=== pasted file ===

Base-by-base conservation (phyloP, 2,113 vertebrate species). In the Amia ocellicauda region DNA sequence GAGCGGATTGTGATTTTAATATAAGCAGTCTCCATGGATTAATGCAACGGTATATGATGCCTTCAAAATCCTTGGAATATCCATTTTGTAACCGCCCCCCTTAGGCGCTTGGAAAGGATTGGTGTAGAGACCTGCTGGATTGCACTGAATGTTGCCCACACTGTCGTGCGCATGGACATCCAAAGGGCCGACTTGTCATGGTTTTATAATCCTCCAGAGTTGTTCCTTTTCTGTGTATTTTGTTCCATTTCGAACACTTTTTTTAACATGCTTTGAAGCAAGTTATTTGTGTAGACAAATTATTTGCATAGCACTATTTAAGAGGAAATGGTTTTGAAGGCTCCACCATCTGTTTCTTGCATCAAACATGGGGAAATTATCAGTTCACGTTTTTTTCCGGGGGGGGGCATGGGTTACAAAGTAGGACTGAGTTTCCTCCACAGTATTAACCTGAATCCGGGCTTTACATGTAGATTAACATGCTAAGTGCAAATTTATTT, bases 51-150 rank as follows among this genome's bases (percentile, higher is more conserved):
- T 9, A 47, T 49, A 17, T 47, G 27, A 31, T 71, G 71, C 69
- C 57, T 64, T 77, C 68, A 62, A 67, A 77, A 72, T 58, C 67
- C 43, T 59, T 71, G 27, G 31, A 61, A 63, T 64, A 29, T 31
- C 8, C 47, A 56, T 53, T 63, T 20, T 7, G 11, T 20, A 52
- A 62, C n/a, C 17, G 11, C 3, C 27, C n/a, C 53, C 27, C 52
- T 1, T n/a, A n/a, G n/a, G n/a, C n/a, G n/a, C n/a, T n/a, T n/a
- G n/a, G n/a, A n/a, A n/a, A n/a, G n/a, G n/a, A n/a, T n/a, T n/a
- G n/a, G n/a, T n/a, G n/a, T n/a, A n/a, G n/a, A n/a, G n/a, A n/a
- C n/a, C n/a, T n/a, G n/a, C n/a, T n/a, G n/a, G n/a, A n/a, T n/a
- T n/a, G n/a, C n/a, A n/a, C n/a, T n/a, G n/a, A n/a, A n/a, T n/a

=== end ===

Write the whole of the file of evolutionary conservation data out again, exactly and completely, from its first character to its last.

Base-by-base conservation (phyloP, 2,113 vertebrate species). In the Amia ocellicauda region DNA sequence GAGCGGATTGTGATTTTAATATAAGCAGTCTCCATGGATTAATGCAACGGTATATGATGCCTTCAAAATCCTTGGAATATCCATTTTGTAACCGCCCCCCTTAGGCGCTTGGAAAGGATTGGTGTAGAGACCTGCTGGATTGCACTGAATGTTGCCCACACTGTCGTGCGCATGGACATCCAAAGGGCCGACTTGTCATGGTTTTATAATCCTCCAGAGTTGTTCCTTTTCTGTGTATTTTGTTCCATTTCGAACACTTTTTTTAACATGCTTTGAAGCAAGTTATTTGTGTAGACAAATTATTTGCATAGCACTATTTAAGAGGAAATGGTTTTGAAGGCTCCACCATCTGTTTCTTGCATCAAACATGGGGAAATTATCAGTTCACGTTTTTTTCCGGGGGGGGGCATGGGTTACAAAGTAGGACTGAGTTTCCTCCACAGTATTAACCTGAATCCGGGCTTTACATGTAGATTAACATGCTAAGTGCAAATTTATTT, bases 51-150 rank as follows among this genome's bases (percentile, higher is more conserved):
- T 9, A 47, T 49, A 17, T 47, G 27, A 31, T 71, G 71, C 69
- C 57, T 64, T 77, C 68, A 62, A 67, A 77, A 72, T 58, C 67
- C 43, T 59, T 71, G 27, G 31, A 61, A 63, T 64, A 29, T 31
- C 8, C 47, A 56, T 53, T 63, T 20, T 7, G 11, T 20, A 52
- A 62, C n/a, C 17, G 11, C 3, C 27, C n/a, C 53, C 27, C 52
- T 1, T n/a, A n/a, G n/a, G n/a, C n/a, G n/a, C n/a, T n/a, T n/a
- G n/a, G n/a, A n/a, A n/a, A n/a, G n/a, G n/a, A n/a, T n/a, T n/a
- G n/a, G n/a, T n/a, G n/a, T n/a, A n/a, G n/a, A n/a, G n/a, A n/a
- C n/a, C n/a, T n/a, G n/a, C n/a, T n/a, G n/a, G n/a, A n/a, T n/a
- T n/a, G n/a, C n/a, A n/a, C n/a, T n/a, G n/a, A n/a, A n/a, T n/a